My Smily Riley. She was diagnosed with Cushing’s disease when she was 13 years old. Putting her down was not an option even though she was pretty far along in the disease, and thankfully we spent 1.5 more wonderful years together after her diagnosis.
I did not see the signs she was sending letting me know it was time – or maybe I did and just chose to ignore them.
One day I got up to go to the bathroom – she followed behind me and collapsed in the kitchen. She convulsed, she urinated – and began frothing at the mouth.
I was numb and felt horrible that I let her go this way. I knew it was the end – and my last minutes with her were heartbreaking, not only for me but for her sister Ginger who saw it all.
While I knew she was going downhill fast – I did not hear her signals that it was time. She was never a clingy dog but those last few weeks she was EXTRA clingy – like she was trying to get my attention to tell me something. I knew her quality of life was definitely declining as well – but my heart would not let me listen.
I wish I had listened so she could go with dignity and under a more controlled environment. RIP Riley and I am sorry I did not listen better girl! Below are what I have learned about Cushing’s disease for dogs and my thoughts on when it is time to put them down to prevent suffering.
If you have an amazing bond with your pet – you will be able to tell when his mood, behavior or physical characteristics change. When these changes happen it may be a sign that they are ready – whether you are or not.
Early treatment of Cushing’s disease in dogs may also increase the time you have with your pet so be sure to get those annual exams and be aware of changes that can be signs of the disease!
What is Cushing’s Disease In Dogs?
Any time you hear a vet or other dog expert using the words hypercortisolism or hyperadrenocorticism, don’t be scared. These are just the scientific names for Cushing’s disease in dogs.
It is caused by the overproduction or excessive amounts of a hormone known as cortisol. The cortisol level plays a vital role in a dog’s body. Some of these include fighting infections, maintaining a healthy weight, and dealing with high levels of stress.
When To Euthanize A Dog With Cushing’s Disease
Some of the signs that it may be time to euthanize a dog with Cushing’s disease include loss of appetite, severe muscle loss, increased lethargy, excessive drinking, increased urination or is showing a general disinterest in life and things they once loved.
Knowing when to put down a dog with Cushing’s disease is not easy – your heart says one thing – but your head will say another. Listen to your head — if you know your dog is no longer loving life – it is time.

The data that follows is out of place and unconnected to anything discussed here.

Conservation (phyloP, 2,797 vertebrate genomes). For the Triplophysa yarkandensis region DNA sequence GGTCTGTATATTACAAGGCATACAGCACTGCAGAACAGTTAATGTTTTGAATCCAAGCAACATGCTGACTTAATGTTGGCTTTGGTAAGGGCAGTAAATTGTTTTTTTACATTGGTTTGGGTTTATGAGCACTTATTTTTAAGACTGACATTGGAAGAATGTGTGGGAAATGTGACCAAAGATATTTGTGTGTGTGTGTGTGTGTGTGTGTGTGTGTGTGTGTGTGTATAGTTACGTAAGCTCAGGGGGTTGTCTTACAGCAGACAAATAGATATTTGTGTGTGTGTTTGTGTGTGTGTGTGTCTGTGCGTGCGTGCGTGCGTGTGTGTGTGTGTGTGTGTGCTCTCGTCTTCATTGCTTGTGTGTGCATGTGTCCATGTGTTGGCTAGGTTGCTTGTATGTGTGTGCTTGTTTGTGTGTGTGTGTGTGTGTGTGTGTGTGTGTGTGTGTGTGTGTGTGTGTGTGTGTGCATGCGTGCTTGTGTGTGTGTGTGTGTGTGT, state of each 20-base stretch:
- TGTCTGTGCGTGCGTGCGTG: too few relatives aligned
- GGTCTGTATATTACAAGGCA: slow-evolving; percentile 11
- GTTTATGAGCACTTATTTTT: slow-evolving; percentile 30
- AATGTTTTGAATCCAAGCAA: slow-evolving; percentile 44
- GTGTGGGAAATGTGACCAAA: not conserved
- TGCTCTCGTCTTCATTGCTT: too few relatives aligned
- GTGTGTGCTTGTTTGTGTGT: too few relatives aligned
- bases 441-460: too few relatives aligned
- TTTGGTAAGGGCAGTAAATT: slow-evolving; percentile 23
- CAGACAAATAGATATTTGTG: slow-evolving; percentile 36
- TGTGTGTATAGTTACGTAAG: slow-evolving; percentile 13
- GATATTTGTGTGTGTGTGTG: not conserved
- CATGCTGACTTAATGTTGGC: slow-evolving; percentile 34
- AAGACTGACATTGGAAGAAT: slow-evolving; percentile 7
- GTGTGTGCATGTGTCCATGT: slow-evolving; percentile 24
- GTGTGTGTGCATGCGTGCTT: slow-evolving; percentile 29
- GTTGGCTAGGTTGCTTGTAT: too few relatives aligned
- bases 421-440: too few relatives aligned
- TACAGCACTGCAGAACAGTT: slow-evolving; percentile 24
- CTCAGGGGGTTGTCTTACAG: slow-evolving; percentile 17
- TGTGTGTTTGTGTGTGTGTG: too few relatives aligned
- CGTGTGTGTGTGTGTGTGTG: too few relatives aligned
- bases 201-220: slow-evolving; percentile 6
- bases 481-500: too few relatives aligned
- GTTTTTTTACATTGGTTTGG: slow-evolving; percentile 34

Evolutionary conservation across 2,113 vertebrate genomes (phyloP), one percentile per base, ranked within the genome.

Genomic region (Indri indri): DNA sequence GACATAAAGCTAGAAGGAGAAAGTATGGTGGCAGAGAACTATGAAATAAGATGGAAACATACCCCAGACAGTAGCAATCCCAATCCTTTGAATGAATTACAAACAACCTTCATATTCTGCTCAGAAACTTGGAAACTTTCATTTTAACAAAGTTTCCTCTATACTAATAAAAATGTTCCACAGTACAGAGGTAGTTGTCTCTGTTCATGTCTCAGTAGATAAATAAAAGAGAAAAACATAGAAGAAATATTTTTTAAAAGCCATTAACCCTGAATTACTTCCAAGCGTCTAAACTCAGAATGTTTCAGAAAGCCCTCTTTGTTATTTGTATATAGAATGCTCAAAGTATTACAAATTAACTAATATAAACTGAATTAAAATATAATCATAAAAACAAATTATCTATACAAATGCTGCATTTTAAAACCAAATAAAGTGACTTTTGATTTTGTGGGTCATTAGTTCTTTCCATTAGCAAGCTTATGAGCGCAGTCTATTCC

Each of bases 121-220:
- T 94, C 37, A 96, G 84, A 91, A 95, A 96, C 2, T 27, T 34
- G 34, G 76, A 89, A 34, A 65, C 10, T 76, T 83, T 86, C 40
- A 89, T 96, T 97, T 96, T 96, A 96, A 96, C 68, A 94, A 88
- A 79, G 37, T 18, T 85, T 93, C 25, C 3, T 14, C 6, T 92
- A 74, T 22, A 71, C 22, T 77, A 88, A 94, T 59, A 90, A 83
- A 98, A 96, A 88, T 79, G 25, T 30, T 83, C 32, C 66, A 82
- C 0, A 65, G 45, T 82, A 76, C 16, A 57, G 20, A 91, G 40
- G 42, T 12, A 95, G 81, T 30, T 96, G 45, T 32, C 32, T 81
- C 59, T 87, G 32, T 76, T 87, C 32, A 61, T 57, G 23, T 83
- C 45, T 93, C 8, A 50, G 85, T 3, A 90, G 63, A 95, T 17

I waited too long and my girl passed at home after having a seizure. It was horrible, and I knew she was ready weeks earlier but the thought of losing her was too much.
It is my biggest regret.
Symptoms of Cushing’s Disease In Dogs
Below are some of the signs you should look for that may be a sign that they have Cushing’s. Early diagnose is key to helping them live longer – so it is important to get your dog looked at if these symptoms begin to show and become more consistent. I wish I had taken Riley earlier when I noticed her peeing more than normal!
Some symptoms will appear early on in the disease – others will start to show in the later stages.
- A dog eating or drinking more fluids than usual
- Excessive urination
- Thinning of the skin followed by very slow growth
- Regular or chronic skin infections
- Excessive panting and weariness
- Repeat urinary tract infections
- Muscle loss
- Tiredness and lethargy
- Hair loss
- Pot bellied appearance or enlarged abdomen
Whenever you notice any of these symptoms of Cushing’s disease in your pet, notify the vet immediately. You may also pay a visit to the vet for a checkup if you notice something unusual with your dog. If you are wondering what are the final stages of Cushing’s disease may be – it really depends on the dog. All of the above are symptoms – with Riley I noticed the last few days she just did not want to move and became super clingy with me which was not normal for her.
Diagnosing & Treating A Dog With Cushing’s Disease
A visit to your veterinarian should be the first thing you do if you even think your dog may have Cushing’s disease.
While there is no one test that will be able to give a proper diagnosis, the vet will use a physical exam and some blood and urine tests to properly diagnose whether Cushing’s is present. Tests that are commonly used include: